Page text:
Fake Followers: What You Need to Know
Danielle | Monday 18th November, 2019
The Drum recently reported that “Advertisers have almost doubled the amount they’re spending on Instagram influencer campaigns in the US and Canada since 2018.” The article stated that in the past three months alone, $65m has been wasted reaching fake followers – with household names like P&G and Disneyland among the top spenders.
What are fake followers and why are they are a problem for your brand?
A fake follower is an account usually run by a bot. These accounts are prevalent on Twitter and Instagram.
Fake followers are available to buy from online vendors. These venders tend to run thousands of robot accounts, often set up for clients to make them look more successful.
Fake accounts can be set up to like and comments to make them seem more real, they have even been known to affect trends on Twitter.
How to spot fake accounts
A genuine account will generally have a similar follower to following ratio unless of course, they are a celebrity. Genuine accounts will have reasonable engagement, a fake account might have 5000 followers with maybe 1 like per post.
A fake account may not have a profile picture, or the bio may be empty or generic. Some bot accounts post generic comments to make them appear genuine, posting things like “nice picture” or “well done” on multiple posts.
A genuine influencer or celebrity account will generally have more followers, and fewer accounts followed. The content will be consistent and of a higher quality.
There are various websites that allow you to check
But more followers is better right?
Not necessarily. Ideally, you want followers that are engaged and interested in your brand. You want your followers to be people that will recommend you, share your content, and invest in your brand. So it doesn’t matter if you have 1 million followers, because if 900,000 are fakes, you’re not going to see any financial benefit from it.
It could be argued of course that having more followers makes your brand seem more established and that this may attract more followers because you are perceived to be trustworthy and popular. It’s going to be blatantly obvious to onlookers that you have paid for followers if you have millions of followers with only a couple of likes or comments on your posts. Ultimately, you’re going to end up looking unprofessional.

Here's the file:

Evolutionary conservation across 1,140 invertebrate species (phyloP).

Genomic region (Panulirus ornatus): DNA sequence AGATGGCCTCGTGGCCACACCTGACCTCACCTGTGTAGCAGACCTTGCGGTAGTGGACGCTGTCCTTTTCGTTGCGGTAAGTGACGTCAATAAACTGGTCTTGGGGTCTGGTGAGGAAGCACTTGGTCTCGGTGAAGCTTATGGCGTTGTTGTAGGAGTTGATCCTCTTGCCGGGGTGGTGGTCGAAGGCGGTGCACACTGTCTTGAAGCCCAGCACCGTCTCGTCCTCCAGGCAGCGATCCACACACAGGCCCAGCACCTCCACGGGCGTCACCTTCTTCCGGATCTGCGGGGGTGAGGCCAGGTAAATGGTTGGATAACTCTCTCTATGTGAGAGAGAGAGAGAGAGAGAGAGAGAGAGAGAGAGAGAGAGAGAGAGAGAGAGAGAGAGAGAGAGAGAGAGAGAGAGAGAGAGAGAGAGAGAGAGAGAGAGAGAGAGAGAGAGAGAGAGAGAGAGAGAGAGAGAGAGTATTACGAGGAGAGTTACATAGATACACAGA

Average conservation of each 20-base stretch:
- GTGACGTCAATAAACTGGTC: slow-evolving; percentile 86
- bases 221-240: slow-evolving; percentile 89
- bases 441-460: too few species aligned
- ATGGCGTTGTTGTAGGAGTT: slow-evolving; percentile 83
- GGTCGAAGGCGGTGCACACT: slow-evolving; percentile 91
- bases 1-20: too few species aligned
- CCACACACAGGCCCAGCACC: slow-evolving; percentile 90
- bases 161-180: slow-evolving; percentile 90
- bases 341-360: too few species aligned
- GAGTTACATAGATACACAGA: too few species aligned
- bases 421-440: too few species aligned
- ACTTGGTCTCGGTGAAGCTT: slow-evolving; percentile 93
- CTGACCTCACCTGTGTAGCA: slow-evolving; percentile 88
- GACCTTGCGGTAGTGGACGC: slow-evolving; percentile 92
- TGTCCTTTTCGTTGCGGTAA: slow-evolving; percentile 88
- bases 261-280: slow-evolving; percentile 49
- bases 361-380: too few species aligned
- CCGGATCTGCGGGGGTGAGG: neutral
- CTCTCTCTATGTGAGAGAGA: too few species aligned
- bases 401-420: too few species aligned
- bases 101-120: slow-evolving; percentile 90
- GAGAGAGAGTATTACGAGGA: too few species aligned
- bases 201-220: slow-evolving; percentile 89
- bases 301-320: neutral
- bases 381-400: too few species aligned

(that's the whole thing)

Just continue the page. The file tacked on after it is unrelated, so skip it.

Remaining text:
Paying for Growth
Buying followers is against terms of service and isn’t going to help you in the long run. You can, however, pay to sponsor your content and generate followers this way.
For example, if you own a shoe company and you have a new line coming out, you might want to promote this. You can set up a post on social media, pay to promote it and target people that have shown an interest in footwear. Not only does this generate awareness for your new shoe line, but it also generates brand awareness. They might not buy the shoes, but they might give your page a follow and become a customer further down the line.
This kind of marketing is going to serve you much better in the long run, it is more professional and a much better use of your marketing budget.
- Don’t pay for fake followers
- Concentrate on your content
- In the beginning, it’s okay to test out different content styles to see what works best for your brand
- Know your audience
- Buying followers violates terms of service, your account could be suspended
- Small amounts of relevant followers are better than 1000’s of followers with no interest in your brand/products
- Thoroughly research an influencer before signing any contracts
Wish is an award-winning integrated marketing agency, get in touch to discuss your social media strategy.